Ullrich admits he was demoralised

Jan Ullrich sees the first signs of encouragement on stage two after the hammer blow of day one, but

Jan Ullrich sees the first signs of encouragement on stage two after the hammer blow of day one, but



Prior to Saturday’s opening time trial, Liberty Seguros boss Manolo Saiz had predicted that the climbers would lose four seconds a kilometre to the TT specialists on the exposed 19km-long Noirmoutier course, and a bit more if the wind got up even a little bit. What no one expected was that Jan Ullrich, one of those specialists, would lose most of those 76 seconds and suffer the indignity of being passed well before the line.

T-Mobile tried to put a slightly positive spin on Ullrich being overtaken by Lance Armstrong by pointing out that the incident actually acted as a spur to the German. One team member suggested that Ullrich would have lost another 10 or 15 seconds if Armstrong hadn’t come past him. However, that attempt at spin does not stand up to even cursory analysis as in that scenario those seconds would have been lost to stage-winner David Zabriskie, not to Armstrong, and the damage to Ullrich’s Tour chances would not have been so severe.

Ullrich himself undermined his team’s attempts to unearth something positive from Saturday’s debacle by admitting he was “demoralised” by Saturday’s events. Although regarded as a traditionally slow starter at the Tour, Ullrich and his team were convinced they could reach the Alps ahead of Lance Armstrong in the overall classification. “The time trial course favours me because it is one for powerful riders,” he insisted before Saturday.

“What happened [on Saturday] took me a while to digest. Going into the first stage I felt in pretty good shape – that made me optimistic. But, as Lance passed me, I couldn’t quite believe it. So, of course, Iïm still not particularly happy with the opener,” said Ullrich.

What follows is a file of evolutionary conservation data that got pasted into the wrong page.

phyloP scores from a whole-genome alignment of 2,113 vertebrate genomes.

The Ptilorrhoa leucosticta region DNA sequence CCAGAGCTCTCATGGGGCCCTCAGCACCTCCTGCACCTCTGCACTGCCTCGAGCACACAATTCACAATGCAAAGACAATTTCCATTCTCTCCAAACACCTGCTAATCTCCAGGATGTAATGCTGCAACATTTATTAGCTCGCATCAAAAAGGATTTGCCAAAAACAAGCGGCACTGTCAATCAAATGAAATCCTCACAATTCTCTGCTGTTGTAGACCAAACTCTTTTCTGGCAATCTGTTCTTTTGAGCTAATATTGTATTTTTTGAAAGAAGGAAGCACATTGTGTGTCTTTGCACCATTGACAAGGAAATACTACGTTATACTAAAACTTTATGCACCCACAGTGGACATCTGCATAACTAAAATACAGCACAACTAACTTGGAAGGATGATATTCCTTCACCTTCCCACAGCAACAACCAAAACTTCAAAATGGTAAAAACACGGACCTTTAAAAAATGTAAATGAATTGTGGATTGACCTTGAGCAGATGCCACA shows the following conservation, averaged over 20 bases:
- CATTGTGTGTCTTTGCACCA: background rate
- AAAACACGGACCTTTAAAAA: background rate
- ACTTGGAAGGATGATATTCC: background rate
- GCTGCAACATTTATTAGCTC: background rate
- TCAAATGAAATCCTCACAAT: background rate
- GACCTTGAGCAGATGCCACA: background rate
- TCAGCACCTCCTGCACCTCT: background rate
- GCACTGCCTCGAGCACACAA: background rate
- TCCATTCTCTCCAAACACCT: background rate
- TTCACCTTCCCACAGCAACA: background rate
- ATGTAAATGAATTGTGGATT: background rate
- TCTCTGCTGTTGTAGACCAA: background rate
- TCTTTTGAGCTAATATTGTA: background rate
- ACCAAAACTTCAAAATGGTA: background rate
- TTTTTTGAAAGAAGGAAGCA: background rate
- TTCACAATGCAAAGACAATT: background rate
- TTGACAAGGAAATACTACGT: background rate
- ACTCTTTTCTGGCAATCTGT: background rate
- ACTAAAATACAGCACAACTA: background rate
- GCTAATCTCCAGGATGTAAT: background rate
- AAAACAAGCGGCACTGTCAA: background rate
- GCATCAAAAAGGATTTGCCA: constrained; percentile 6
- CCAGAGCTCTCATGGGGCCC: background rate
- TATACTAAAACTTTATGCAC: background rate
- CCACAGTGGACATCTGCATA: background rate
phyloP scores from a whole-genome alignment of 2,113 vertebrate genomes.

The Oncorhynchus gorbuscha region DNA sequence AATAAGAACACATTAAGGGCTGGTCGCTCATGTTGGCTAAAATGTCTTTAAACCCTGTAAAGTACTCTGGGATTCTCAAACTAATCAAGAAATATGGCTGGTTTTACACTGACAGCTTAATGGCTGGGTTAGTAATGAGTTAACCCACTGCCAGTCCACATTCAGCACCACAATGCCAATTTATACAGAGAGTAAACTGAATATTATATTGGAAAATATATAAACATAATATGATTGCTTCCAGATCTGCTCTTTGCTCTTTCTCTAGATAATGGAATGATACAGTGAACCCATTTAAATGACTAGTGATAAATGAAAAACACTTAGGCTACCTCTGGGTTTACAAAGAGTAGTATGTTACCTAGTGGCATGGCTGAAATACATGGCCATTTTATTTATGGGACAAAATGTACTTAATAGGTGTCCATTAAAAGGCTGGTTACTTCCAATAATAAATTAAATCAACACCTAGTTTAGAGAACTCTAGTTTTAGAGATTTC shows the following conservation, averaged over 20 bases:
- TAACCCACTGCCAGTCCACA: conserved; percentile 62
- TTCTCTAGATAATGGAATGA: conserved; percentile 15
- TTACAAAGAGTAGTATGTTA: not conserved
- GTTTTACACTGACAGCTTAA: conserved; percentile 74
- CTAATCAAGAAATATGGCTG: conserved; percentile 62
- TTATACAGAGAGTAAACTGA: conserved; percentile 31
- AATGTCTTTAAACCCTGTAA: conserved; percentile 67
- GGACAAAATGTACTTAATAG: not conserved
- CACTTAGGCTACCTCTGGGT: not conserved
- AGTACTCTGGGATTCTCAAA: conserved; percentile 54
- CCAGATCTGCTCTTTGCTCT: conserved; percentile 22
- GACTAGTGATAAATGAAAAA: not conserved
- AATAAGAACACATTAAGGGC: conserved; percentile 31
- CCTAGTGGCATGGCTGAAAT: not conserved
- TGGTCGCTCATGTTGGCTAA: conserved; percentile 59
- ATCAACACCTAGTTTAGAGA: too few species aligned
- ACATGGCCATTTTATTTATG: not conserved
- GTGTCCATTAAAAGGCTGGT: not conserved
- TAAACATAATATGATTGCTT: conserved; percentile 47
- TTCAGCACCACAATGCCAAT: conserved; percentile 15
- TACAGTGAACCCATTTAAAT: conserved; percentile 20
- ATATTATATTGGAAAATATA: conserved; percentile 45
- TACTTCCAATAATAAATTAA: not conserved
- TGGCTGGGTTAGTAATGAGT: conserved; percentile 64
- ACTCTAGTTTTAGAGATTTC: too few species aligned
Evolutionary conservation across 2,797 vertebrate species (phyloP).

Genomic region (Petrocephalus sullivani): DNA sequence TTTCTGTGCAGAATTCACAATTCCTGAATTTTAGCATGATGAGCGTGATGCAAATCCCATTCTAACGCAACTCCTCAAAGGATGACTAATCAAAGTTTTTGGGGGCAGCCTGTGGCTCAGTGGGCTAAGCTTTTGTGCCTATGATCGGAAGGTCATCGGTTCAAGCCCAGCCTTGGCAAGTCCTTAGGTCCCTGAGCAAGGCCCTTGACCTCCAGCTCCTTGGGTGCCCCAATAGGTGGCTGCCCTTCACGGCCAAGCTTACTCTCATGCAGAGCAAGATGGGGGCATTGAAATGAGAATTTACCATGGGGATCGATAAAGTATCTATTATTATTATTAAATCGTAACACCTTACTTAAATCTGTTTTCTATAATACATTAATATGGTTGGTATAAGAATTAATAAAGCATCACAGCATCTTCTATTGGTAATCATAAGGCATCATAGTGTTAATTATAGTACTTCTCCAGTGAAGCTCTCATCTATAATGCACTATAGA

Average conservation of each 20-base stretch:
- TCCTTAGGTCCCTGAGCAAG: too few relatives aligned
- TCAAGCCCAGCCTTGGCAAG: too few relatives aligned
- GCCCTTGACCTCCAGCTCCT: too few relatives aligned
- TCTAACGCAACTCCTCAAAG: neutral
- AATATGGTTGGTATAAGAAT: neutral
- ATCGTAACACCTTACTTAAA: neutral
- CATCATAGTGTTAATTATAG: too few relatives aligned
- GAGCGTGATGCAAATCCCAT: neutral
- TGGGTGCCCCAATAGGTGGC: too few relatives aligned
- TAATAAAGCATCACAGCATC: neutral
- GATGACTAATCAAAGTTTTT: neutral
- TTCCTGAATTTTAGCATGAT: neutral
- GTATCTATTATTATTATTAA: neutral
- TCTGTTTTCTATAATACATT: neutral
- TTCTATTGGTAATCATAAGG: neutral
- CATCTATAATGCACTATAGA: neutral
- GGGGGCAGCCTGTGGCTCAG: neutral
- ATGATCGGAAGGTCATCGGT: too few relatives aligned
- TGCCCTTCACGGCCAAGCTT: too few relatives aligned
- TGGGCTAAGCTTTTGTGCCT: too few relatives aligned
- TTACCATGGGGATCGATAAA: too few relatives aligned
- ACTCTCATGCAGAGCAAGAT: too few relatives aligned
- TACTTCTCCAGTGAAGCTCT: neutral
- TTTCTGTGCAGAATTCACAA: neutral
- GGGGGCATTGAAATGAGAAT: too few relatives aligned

Only T-Mobile team boss Walter Godefroot seemed to go into the stage with realistic expectations for his leader, feeling that Ullrich would do well to finish within 30 seconds of Armstrong.

On Sunday, things seemed to take a turn for the better as Ullrich initially appeared to have clawed back a handful of the 66 seconds he lost to Armstrong, when he finished in the first group over the line in Les Essarts. The main peloton, including every one of the German’s rivals for the yellow jersey, came in five seconds later as the result of a late crash involving Ag2r’s Samuel Dumoulin. But the race jury quickly decided that because the split had occurred in the last 3km and was due to a crash that there would be no time differences at all between the two leading groups. But at least it was a better sign for Ullrich.

“It is amazing what a difference a day makes, I’m looking ahead now,” said the German after Tom Boonen’s win in Les Essarts. “I believe, as I did before, that I am in good shape and that this Tour is still wide open. I had an off-day, but Lance could also have an off-day, so we must be ready for this. Whatever happens, I’m going to fight on and give it everything. Overall, I rode a much better race today than yesterday, when I suffered from fatigue.”

Godefroot, though, still seemed unconvinced, as he revealed that the ‘all-for-Jan’ philosophy with which his team had started the Tour had lasted little more than 24 hours. “Now we’ve got two leaders,” he said after Alexandre Vinokourov had lost considerably less than those 76 seconds predicted by Saiz in finishing third in Noirmoutier. “We will now be behind both of them as far as Courchevel, and then we will look at the situation again after the Alps.”


Hardly the morale boost that Ullrich must have been looking for.